Alleged Embezzlement Plot Leads to $200,000 Loss for California Tribal Casino

  • Former Red Hawk Tribal Casino manager allegedly stole money along with patron
  • Lines of credit were extended to patron, ranging from $12,000 to $14,000 at a time
  • Casino worker would then fudge books to pretend credit lines had been paid back
  • Bail amounts to be confirmed following arraignment, initially set at $200,000 each
main in suit putting money into his jacket pocket
The Red Hawk Tribal Casino in California reportedly suffered a $200,000 loss as part of an embezzlement scheme involving a former casino employee and a patron. [Image:]

Culprits being brought to justice

Two people who are allegedly responsible for embezzling more than $200,000 in funds from a tribal casino in California were arraigned on November 18.

Prak Pich and Luc Mooc are both facing charges in the El Dorado County Superior Court for stealing money from the Red Hawk Tribal Casino. Judge Mark Ralphs is presiding over the case.

Pich allegedly made alterations to the official documents, pretending that the credit line had been settled by Mooc

According to California Attorney General Xavier Becerra, Pich, previously a floor manager at the casino facility, gave lines of credit to casino patron Mooc. Pitch allegedly made alterations to the official documents, pretending that the credit line had been settled by Mooc. The authorities believe the money was never paid back.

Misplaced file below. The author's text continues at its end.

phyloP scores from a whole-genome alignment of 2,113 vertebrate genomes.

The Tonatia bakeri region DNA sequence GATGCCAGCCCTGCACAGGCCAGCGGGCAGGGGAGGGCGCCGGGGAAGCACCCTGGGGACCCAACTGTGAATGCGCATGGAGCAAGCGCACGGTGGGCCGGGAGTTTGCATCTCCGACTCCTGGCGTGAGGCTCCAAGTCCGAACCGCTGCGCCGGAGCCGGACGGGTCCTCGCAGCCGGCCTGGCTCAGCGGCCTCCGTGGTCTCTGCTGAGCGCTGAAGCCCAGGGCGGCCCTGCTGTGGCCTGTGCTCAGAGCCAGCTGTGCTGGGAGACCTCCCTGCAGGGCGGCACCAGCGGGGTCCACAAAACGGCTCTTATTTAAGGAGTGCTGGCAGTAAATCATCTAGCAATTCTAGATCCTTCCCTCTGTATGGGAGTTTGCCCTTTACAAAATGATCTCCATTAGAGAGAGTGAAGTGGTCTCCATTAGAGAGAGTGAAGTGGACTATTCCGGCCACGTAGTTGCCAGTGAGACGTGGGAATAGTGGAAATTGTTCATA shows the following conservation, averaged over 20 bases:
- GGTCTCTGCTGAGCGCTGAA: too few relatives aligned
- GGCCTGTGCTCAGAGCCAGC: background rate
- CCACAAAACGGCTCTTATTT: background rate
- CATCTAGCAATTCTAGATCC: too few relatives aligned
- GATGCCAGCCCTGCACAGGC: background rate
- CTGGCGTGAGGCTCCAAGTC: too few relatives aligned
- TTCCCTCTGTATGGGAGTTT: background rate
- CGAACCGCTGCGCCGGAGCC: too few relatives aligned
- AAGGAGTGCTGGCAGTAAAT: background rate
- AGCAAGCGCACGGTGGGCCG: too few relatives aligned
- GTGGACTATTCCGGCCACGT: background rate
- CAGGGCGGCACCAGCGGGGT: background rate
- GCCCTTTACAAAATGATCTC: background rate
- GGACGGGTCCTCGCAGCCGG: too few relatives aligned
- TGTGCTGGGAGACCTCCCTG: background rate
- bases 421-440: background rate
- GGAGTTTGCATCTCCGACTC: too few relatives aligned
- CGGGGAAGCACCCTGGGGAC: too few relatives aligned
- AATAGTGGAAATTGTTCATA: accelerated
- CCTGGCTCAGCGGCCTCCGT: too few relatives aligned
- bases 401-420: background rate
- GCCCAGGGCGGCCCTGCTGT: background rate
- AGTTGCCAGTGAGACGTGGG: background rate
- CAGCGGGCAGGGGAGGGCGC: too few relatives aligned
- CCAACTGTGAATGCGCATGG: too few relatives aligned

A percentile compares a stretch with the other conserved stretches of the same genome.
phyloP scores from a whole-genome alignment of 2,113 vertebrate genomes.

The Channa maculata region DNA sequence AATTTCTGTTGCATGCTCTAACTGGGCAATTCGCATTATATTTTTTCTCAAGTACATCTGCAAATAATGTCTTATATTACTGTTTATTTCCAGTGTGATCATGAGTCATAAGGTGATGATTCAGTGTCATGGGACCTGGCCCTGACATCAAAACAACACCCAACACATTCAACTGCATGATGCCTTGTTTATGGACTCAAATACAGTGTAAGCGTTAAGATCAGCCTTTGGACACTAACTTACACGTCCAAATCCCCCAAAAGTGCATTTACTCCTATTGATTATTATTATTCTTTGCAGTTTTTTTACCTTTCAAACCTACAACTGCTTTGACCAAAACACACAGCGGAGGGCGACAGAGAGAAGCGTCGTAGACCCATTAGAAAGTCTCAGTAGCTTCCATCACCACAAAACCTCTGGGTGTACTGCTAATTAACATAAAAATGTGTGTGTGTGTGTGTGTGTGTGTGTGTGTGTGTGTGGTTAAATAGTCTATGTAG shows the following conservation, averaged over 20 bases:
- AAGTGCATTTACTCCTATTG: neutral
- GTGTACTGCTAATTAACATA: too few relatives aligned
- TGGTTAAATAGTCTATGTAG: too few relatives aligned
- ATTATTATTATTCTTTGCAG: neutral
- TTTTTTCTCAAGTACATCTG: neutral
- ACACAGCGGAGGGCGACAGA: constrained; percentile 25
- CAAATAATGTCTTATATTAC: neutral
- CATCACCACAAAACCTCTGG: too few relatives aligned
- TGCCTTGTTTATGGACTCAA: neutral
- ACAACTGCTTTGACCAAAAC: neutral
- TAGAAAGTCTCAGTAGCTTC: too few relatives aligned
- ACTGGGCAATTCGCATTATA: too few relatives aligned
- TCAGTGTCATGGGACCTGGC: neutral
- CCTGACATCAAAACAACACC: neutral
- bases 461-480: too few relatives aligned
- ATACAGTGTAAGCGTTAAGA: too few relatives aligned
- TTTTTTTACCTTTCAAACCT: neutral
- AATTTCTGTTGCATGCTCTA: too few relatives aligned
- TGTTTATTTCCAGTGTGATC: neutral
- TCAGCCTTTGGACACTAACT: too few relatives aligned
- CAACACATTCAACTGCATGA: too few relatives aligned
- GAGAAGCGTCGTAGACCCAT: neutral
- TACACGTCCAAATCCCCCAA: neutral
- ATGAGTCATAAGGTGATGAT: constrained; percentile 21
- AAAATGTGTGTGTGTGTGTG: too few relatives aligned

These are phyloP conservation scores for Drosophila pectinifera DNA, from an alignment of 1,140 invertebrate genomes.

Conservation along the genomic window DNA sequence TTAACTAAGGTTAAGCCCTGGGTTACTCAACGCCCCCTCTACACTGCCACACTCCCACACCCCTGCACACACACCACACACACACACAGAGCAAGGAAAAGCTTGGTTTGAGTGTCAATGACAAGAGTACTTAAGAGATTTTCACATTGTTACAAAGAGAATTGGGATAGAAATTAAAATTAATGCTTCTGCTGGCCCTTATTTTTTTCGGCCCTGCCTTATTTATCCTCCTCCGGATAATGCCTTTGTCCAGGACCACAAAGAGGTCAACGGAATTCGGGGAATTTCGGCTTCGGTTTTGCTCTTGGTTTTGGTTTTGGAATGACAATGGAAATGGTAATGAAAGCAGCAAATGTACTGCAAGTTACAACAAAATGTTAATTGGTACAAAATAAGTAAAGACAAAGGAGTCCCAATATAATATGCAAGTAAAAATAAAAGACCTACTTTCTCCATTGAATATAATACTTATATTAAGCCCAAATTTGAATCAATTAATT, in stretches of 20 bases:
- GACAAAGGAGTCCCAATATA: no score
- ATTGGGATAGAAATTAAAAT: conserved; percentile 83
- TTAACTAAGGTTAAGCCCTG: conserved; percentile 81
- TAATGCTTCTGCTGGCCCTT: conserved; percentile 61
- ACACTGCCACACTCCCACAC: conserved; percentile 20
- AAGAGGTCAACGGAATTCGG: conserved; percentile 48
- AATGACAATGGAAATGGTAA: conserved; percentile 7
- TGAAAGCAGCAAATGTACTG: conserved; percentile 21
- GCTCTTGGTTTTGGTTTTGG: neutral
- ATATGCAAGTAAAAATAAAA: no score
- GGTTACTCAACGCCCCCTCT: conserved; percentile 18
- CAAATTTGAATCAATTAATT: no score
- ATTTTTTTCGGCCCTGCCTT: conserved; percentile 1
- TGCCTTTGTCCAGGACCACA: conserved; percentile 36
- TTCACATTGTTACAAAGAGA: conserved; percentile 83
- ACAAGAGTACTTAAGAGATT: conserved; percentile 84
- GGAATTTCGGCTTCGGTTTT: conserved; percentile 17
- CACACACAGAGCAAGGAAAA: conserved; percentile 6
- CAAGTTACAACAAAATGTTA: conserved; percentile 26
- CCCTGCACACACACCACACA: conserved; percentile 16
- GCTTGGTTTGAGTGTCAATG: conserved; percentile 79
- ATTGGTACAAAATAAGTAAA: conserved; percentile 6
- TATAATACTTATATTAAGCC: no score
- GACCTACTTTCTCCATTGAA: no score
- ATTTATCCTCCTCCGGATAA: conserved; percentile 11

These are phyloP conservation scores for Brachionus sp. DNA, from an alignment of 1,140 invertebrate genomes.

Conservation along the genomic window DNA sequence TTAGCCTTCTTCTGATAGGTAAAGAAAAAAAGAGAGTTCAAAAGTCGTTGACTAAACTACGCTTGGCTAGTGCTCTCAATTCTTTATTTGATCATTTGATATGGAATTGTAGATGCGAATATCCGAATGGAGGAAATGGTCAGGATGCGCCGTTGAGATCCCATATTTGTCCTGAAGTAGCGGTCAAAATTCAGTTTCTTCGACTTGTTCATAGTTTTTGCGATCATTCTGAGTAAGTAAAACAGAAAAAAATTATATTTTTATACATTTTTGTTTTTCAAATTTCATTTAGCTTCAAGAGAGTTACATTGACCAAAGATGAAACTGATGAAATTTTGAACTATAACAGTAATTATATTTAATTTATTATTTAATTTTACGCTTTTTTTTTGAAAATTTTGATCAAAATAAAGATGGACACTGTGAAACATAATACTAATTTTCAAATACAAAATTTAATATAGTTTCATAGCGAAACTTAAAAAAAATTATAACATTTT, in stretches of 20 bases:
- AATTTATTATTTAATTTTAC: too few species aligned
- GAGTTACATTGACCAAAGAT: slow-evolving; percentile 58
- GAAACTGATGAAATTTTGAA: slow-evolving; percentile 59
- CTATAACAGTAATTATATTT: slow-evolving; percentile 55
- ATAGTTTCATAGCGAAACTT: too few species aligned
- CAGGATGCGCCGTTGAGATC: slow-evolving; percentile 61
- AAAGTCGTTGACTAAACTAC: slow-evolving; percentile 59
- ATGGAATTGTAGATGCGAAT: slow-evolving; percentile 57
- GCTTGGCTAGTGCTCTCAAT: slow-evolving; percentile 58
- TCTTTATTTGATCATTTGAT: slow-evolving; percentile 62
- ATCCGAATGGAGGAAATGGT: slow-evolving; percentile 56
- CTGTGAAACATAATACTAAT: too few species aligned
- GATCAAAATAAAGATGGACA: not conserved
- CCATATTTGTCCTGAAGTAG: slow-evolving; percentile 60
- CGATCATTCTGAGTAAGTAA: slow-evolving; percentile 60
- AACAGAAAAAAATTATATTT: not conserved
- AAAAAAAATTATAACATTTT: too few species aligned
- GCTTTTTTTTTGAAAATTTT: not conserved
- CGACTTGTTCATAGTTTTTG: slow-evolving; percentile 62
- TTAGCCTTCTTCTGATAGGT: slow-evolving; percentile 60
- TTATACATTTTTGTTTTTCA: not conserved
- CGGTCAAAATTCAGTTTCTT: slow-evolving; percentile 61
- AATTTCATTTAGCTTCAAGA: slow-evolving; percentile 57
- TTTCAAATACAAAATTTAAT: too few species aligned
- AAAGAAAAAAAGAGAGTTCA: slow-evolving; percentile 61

Casinos extend lines of credit to certain players so they do not have to carry large sums of cash around with them at a casino. Usually, this money is then repaid shortly after.

A significant sum of money stolen

Becerra went on to say that:

instead of paying back the loans, Mooc and Pich allegedly conspired to steal the funds that would range anywhere from $12,000 to $14,000 at a time.”

No indication was given on the bail amount for the two defendants following their arraignment. The initial bail was $200,000 each. Court documents for the arraignment have not yet been made public.

Arrests made four days earlier

Evidence of potential wrongdoing by the two individuals arose following the collaboration of the Red Hawk casino security team and the Bureau of Gaming Control (part of the California Department of Justice), who proceeded to investigate the matter further. 

The two defendants were arrested on November 14 and held in the El Dorado County Jail until their appearance in court. 

Not the first case for the casino

The Red Hawk Tribal Casino, which is operated by the Shingle Spring Band of Miwok Indians, was also at the center of a $1.1m fraudulent scheme in November 2018.

The case led to a two-year prison sentence for the woman who was found to be behind the plot. The scheme took place over six years and also involved another casino nearby.

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